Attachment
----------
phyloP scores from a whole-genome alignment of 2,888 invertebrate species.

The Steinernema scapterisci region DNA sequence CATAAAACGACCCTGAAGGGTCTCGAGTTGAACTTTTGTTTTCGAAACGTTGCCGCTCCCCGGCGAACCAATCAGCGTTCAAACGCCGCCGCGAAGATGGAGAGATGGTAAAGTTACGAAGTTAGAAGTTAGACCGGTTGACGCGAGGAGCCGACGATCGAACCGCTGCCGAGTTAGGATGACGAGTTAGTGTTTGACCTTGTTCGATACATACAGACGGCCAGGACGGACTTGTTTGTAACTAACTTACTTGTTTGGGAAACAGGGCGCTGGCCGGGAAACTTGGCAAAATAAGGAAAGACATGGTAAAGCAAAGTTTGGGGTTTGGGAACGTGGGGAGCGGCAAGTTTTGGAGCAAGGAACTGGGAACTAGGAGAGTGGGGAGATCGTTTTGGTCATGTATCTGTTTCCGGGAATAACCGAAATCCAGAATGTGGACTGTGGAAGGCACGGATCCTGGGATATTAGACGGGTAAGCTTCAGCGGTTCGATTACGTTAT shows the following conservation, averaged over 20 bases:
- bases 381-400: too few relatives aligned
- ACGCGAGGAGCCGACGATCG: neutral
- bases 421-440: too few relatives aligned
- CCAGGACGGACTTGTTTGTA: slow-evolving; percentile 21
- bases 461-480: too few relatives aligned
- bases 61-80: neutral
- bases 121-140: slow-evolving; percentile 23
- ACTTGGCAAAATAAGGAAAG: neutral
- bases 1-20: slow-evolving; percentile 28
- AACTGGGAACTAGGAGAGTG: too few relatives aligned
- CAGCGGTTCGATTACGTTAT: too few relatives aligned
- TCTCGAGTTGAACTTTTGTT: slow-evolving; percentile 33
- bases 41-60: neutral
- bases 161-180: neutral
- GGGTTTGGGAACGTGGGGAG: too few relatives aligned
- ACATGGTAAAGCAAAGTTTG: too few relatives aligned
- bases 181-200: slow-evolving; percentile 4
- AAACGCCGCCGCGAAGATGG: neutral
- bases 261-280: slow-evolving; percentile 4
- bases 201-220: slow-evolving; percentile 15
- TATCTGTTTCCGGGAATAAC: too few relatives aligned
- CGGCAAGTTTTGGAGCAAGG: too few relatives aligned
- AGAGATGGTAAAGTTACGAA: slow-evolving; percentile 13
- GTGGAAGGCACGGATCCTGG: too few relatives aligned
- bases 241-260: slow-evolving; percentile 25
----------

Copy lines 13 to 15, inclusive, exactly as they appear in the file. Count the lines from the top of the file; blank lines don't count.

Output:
- CAGCGGTTCGATTACGTTAT: too few relatives aligned
- TCTCGAGTTGAACTTTTGTT: slow-evolving; percentile 33
- bases 41-60: neutral